AUG 23, 2021 6:11 AM PDT

What Do Infants and Some Bats Have in Common? Baby Talk

WRITTEN BY: Carmen Leitch

Saccopteryx bilineata is known as a communicative member of the sac-winged bat family. These animals use elaborate vocalizations as part of their mating rituals, and their vocal abilities start at a young age. Scientists have now suggested that these bats babble like human infants while they're going through their first stage of language learning. This behavior might indicate that social feedback is a factor in the development of these bats' vocal abilities, just as it is with humans. The findings have been reported in Science.

Mother-pup pair of Saccopteryx bilineata in the day-roost. The pup is attached to its mothers' belly. / Credit: Michael Stifter

Study leader and former Smithsonian Tropical Research Institute visiting scientist Ahana Fernandez, PhD, spent years doing field work in Panama and Costa Rica for this investigation. Bats had to be habituated to the presence of the researchers to the point that they would engage in their natural behaviors even with these humans present. This research was conducted with wild animals instead of captive ones, which may have been a major factor this discovery; most research like this is done with animals that live in some kind of facility. By studying bats in the wild, Fernandez learned that when mother bats address their pups, they use a kind of baby talk.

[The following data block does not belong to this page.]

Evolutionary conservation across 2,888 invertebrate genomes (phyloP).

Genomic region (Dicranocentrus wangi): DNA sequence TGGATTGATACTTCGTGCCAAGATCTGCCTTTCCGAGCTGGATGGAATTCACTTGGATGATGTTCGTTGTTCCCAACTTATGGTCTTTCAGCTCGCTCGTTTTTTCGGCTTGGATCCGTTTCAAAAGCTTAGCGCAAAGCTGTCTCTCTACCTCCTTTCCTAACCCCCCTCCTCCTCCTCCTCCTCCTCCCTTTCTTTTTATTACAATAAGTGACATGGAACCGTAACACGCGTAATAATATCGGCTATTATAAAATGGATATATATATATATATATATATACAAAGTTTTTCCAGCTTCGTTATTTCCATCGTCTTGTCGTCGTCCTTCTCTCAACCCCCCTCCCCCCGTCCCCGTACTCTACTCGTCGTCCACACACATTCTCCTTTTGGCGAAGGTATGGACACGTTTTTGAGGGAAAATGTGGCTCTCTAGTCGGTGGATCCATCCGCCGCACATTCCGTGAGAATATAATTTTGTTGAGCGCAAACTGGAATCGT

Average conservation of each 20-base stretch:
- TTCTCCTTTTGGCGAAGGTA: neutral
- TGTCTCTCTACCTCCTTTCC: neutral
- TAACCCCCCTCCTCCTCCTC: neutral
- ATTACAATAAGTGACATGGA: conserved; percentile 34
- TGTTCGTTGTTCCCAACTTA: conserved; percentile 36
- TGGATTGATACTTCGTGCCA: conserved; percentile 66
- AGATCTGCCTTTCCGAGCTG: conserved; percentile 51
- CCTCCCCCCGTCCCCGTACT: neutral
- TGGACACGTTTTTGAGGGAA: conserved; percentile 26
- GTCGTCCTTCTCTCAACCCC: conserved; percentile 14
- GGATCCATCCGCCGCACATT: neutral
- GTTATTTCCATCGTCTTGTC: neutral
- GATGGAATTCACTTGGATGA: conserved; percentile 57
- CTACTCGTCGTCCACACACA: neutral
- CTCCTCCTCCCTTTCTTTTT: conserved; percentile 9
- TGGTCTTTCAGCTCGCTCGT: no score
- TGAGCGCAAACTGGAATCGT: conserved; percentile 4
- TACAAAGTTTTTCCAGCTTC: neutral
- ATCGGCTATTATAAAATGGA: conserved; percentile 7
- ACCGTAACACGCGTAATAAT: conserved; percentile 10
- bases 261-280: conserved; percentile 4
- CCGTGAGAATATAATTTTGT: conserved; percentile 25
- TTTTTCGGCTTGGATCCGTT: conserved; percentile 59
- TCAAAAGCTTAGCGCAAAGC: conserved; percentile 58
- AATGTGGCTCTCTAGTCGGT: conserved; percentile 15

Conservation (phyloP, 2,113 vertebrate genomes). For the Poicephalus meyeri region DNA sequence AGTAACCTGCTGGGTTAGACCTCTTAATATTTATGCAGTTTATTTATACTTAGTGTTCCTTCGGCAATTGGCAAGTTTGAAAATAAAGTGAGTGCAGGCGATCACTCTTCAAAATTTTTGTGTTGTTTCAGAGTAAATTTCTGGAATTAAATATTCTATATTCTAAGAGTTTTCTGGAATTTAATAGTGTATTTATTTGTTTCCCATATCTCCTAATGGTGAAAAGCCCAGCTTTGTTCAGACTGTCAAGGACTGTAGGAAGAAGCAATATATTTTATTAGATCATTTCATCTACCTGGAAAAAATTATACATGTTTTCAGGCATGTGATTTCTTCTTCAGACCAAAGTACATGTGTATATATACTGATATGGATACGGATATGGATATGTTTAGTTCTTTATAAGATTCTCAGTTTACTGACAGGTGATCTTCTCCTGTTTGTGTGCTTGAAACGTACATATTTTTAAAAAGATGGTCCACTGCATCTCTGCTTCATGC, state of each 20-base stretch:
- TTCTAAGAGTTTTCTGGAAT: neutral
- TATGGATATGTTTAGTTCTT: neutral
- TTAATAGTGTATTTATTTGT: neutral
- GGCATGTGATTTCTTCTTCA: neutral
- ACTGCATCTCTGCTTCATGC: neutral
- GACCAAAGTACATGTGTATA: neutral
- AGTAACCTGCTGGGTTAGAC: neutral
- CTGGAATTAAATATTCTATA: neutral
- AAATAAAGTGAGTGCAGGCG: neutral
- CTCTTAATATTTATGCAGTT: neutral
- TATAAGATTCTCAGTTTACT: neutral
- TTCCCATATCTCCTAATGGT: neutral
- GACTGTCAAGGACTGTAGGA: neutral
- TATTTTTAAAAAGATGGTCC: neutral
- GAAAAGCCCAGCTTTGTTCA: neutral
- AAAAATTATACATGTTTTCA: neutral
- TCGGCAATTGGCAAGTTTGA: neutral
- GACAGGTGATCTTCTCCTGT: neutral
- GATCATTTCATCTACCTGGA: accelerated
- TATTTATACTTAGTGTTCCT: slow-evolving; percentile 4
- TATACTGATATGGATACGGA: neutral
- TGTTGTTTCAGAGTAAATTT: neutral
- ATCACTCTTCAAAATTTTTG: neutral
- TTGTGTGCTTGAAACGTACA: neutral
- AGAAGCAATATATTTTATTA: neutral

“During my first field season when I spent many hours sitting quietly in front of the animals observing them, I realized that mothers and pups interacted during the babbling practice of pups,” said Fernandez, who is now a researcher at the Museum of Natural History in Berlin. “Especially, mothers were producing a particular call type during pup babbling.”

The pattern of babbling in  S. bilineata pups was found to be similar to that of humans; both have similar characteristics, including repeating syllables (reduplication) and babbling on a regular beat (rhythmicity). Fernandez noted that baby bats imitate the adults that teach them. This can give researchers an opportunity to study learning in these animals and how it might be influenced by things like the animals' social environment.

S. bilineata bats are now thought to be the only mammals other than humans that babble and practices vocal imitation. The bats may give us new insights into the evolution of our own language abilities and the development of linguistic skills.

Sources: Smithsonian Tropical Research Institute, Science

About the Author
  • Experienced research scientist and technical expert with authorships on over 30 peer-reviewed publications, traveler to over 70 countries, published photographer and internationally-exhibited painter, volunteer trained in disaster-response, CPR and DV counseling.
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